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Few people in the 1920s had any idea what jazz, played by jazz musicians actually was. Which is the reason Whiteman was able to get away with his title of King of Jazz. Reading such comments as you quoted proves the point. Ted Lewis was a little purple in his prose, with all the 'primitive' rhetoric (Jelly Roll Morton might have had a word of two to say about 'primitive'), but was nearer to the truth. There's no such thing as 'symphonic' jazz. It's a oxymoron.RWondraschek wrote:Lewis and Whiteman always represented absolutely opposite ends as far as their approach to popular music & jazz was concerned.ahaim wrote: Facts:
- “Jazz” is the title of the 1926 book authored by Paul Whiteman and Mary Margaret McBride. The first sentence in the book: “JAZZ came to America three hundred years ago in chains.”
- From Ellington, Edward Kennedy (1973). Music is My Mistress ,. Garden City, N.Y. Da Capo Press: ”Paul Whiteman was known as the King of Jazz, and no one as yet has come near carrying that title with more certainty and dignity.”
- In the 1920s the word “jazz” had become synonymous with “dance music.” From The Cambridge History of Twentieth-Century Music — Edited by Nicholas Cook and Anthony Pople, Cambridge University Press, 2004, 836 pp. , “. . . to the majority of Americans of the time, the arranged music of his and similar bands, playing with a rhythmic bounce, and offering jazz-like solos, was jazz.”
- Whiteman’s orchestra was the most popular dance band of the 1920s. From Paul Whiteman — Pioneer in American Music, Volume I: 1890-1930, by Don Rayno, The Scarecrow Press, Inc., 2003, 840 pp. “Whenever Whiteman came into a city with his famous band, the red carpet was rolled out in his honor. Mayors, governors, and even presidents, kings, princes, and other prominent officials welcomed him ceremoniously.
- Whiteman did not confer the title of “King of Jazz” upon himself, as commonly stated. In fact, he did not like the sobriquet. The first mention was in 1919, in the Pasadena Evening Post, “. . . the friends of Mr. Whiteman have with much enthusiasm bestowed the title of “king of jazz” upon him.
While Whiteman was attemting to educate the public to the gradual abandon of the "Primitive, archaic Jazz", and replacing it with his vision of, in his opinion, much higher-standing & superior "Symphonic Jazz", Ted Lewis stressed the importance of the unrestrained, uninhibited music "from the guts".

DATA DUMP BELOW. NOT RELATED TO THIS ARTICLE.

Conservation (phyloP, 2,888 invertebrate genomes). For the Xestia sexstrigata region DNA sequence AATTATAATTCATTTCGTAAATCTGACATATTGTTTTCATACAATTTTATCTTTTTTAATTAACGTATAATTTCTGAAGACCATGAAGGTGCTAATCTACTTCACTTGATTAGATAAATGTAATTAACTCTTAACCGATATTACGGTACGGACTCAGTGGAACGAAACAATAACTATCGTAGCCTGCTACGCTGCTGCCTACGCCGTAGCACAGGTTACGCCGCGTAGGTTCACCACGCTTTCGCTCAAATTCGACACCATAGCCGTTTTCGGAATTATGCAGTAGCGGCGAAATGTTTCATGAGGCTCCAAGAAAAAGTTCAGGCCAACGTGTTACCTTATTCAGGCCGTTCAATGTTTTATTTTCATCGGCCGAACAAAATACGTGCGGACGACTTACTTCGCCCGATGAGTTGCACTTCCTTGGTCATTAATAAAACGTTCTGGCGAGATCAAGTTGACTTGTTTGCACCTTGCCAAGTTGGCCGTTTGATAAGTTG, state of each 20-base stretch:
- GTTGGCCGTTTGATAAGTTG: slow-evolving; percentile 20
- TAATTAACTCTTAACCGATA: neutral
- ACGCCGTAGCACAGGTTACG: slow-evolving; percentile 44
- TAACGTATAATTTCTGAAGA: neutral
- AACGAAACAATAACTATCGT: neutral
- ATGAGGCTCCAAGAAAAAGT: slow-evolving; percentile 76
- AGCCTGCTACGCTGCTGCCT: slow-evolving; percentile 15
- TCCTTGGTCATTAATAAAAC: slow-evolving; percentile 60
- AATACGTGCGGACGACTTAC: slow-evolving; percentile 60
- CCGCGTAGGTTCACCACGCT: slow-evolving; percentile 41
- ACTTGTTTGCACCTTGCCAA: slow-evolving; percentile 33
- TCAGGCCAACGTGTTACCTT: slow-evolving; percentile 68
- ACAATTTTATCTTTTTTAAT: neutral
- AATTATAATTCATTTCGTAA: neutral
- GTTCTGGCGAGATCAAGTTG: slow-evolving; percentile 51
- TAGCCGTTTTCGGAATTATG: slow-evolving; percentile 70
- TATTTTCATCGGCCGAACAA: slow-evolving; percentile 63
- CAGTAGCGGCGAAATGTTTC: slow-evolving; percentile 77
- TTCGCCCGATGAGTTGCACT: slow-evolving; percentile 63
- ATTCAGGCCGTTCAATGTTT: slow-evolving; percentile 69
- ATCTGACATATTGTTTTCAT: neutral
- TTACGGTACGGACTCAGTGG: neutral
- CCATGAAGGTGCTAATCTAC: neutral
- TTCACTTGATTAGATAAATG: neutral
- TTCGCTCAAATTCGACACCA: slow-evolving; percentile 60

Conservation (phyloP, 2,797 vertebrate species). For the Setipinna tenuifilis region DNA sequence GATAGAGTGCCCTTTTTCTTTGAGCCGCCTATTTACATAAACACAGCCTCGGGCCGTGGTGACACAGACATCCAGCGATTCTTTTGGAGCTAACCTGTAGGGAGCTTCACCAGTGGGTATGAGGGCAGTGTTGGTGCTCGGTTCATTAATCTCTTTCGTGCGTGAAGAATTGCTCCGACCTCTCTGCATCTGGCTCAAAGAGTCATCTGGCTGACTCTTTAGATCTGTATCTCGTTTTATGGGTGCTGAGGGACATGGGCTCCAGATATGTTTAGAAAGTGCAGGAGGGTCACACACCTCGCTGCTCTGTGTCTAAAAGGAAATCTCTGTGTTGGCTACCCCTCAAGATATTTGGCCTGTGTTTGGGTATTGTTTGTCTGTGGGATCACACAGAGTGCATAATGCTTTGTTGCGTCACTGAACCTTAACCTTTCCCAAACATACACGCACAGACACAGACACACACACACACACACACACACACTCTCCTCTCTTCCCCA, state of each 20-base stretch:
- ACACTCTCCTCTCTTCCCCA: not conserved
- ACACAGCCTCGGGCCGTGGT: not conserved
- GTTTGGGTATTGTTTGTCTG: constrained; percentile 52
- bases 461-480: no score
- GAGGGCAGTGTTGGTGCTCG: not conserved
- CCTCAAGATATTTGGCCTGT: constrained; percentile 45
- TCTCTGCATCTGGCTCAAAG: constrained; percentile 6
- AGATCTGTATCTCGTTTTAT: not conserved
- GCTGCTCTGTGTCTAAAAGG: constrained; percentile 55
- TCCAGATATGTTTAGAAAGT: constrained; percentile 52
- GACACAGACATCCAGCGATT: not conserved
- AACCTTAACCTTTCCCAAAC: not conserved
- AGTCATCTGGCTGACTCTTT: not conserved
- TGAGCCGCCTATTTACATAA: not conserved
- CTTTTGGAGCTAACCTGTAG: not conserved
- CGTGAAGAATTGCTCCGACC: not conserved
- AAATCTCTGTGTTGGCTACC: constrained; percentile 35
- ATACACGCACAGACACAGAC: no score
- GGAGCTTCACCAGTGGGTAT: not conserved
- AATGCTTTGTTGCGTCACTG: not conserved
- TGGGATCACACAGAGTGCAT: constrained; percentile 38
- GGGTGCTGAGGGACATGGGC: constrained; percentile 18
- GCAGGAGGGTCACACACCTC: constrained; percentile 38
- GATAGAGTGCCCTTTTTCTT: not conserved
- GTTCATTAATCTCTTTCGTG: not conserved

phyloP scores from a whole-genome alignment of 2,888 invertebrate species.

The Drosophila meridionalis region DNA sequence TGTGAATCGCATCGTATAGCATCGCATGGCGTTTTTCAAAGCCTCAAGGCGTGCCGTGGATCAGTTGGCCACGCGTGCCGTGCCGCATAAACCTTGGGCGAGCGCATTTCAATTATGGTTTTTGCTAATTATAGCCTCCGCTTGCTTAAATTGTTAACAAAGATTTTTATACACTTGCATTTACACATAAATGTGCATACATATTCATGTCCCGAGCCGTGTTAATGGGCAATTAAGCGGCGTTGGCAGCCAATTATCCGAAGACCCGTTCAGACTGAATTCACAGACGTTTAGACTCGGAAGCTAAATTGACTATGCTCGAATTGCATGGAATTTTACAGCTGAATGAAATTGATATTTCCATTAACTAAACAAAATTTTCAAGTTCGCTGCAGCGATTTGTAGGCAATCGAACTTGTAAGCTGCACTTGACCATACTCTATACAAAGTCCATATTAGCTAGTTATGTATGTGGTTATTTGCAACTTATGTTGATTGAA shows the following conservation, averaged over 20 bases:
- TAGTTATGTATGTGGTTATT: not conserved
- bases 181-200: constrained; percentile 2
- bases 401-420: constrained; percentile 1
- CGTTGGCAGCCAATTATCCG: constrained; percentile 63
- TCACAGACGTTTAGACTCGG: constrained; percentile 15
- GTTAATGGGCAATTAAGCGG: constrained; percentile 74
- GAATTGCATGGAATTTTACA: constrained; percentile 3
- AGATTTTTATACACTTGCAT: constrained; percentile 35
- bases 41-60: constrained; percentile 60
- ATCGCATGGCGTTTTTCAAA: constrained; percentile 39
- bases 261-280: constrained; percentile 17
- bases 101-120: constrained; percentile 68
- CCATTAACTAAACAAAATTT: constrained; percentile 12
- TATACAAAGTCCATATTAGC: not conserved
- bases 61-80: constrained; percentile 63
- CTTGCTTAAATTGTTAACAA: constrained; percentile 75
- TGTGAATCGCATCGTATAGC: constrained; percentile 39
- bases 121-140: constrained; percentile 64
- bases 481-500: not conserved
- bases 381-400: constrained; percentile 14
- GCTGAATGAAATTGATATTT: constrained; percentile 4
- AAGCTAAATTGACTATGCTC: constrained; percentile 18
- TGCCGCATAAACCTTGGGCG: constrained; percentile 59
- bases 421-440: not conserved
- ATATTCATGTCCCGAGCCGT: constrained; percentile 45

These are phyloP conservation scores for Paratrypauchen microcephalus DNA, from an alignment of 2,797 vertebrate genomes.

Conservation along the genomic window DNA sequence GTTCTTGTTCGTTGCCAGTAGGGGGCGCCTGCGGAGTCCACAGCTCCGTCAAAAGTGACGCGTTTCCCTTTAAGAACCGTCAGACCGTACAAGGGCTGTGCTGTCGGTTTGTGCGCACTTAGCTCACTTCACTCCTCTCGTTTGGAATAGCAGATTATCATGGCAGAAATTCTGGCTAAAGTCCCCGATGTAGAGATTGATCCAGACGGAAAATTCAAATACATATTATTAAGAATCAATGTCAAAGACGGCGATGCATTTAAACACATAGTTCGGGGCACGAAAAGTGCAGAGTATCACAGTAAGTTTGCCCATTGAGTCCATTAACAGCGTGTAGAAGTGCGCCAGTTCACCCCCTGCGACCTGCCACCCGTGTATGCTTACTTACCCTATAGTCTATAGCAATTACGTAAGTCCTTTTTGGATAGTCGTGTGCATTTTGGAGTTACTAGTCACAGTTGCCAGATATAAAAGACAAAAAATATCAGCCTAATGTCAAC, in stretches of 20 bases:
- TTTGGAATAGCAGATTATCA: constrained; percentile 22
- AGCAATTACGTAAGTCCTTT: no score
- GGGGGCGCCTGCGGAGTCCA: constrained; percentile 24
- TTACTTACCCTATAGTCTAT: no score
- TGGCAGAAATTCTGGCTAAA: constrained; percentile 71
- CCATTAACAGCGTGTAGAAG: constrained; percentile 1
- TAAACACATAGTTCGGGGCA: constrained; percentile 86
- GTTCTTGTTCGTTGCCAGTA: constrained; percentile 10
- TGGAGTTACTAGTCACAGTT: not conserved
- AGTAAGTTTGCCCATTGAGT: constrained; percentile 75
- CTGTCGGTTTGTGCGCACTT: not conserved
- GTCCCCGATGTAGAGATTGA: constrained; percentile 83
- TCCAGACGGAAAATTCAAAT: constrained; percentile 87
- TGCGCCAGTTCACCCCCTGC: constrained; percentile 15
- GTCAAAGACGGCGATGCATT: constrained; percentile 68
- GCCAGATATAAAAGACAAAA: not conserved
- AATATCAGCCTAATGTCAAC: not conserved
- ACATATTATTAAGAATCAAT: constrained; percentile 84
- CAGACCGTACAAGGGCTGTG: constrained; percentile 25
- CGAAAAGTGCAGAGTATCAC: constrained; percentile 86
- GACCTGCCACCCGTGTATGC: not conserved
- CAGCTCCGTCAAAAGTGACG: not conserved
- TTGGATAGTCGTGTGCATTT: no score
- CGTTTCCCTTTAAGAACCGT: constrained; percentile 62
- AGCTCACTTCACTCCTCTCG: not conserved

Lewis' viewpoint on jazz, in contrast to Whiteman's, is perfectly illustrated in the following contemporary report, at a time when he (Lewis) was still at least as popular as Whiteman:
New York Morning Telegraph, May 19, 1922, p.07
TED LEWIS EXPLAINS THE PHILOSOPHY OF PRIMEVAL MUSIC
There's no temporizing about jazz with Ted Lewis, maestro of syncopated orchestration, who will bring his Metropolitan Band to the Bushwick Theatre next week. Lewis is all for jazz and wild rhythms and arrangements that seem from the Senegal and the African river basins. He glories in syncopation; he lives in outlaw musical meter; he succeeds by virtue of his superb indifference to tradition.
Paul Whiteman seeks to blend the classical with the ultra modern to soften, to modify, the mad delirium of decadent dance music. He seeks perfect time and the urbanities of orchestration. Lewis on the contrary is defiant. He exclaims in justification: "I express the mood of civilized society to-day in its revolt against over-civilization. We are borne down by sophistication. Everything is too complex. Let us get back to nature and the good healthy earth; let us give reign to the instincts that are primeval; let us express the emotions as the caveman and the pioneers in bronze and iron would express them. That is why I seek inspiration in the folk music of savage tribes, in tunes and harmonies of the levee blacks, in the 'blues' of the forbidden quarters in tropical cities and New Orleans and the old Barbary Coast. Art is looking backward to the primitives; we are discovering great healthy virtues in the earliest music and literature; men and women are mad all of a sudden for the simple life of the South Seas; we are finding art in the paintings of the cavemen on the rocky walls of Altamira. So in music I am giving the public what it craves in jazz. I am not compounding any felony by adapting classical music to syncopated time or toning down jazz to sober beats. I am after jazz plain and simple and the wilder the better. My bandsmen are with me in this and the public has supported me for a number of seasons. I want to give the thrill that comes from the dim, throbbing drums in the night-time of African desert. I seek the shock and startle that a missionary might experiece in stumbling upon a cannibal feast and hearing the elephant tusk trumpets and the big blacks beating with a human thigh bone upon a tin pan gong. It's in the air to-day. We all want excitement; we want the nerves rasped down to the raw. Give us pep in the cry everywhere.
So I am a jazz musician and I am proud of it. At the Bushwick Theatre I promise to go to the syncopated limit of music. Over at the Palace Theatre they craved my jazz last week. It araouses the elemental, the primitive, the nomadig urge."
Audience in the 1920s was already as divided over the question of how to define "Jazz", as we ourselves are today ...
I agree.ahaim wrote: I am not trying to decide who is most deserving of the sobriquet “King of Jazz.” I am explaining the circumstances, using documented facts, that led to Paul Whiteman becoming known as “King of Jazz.”
And, yes, in the 1920s the majority of people made no distinction between jazz and dance band music.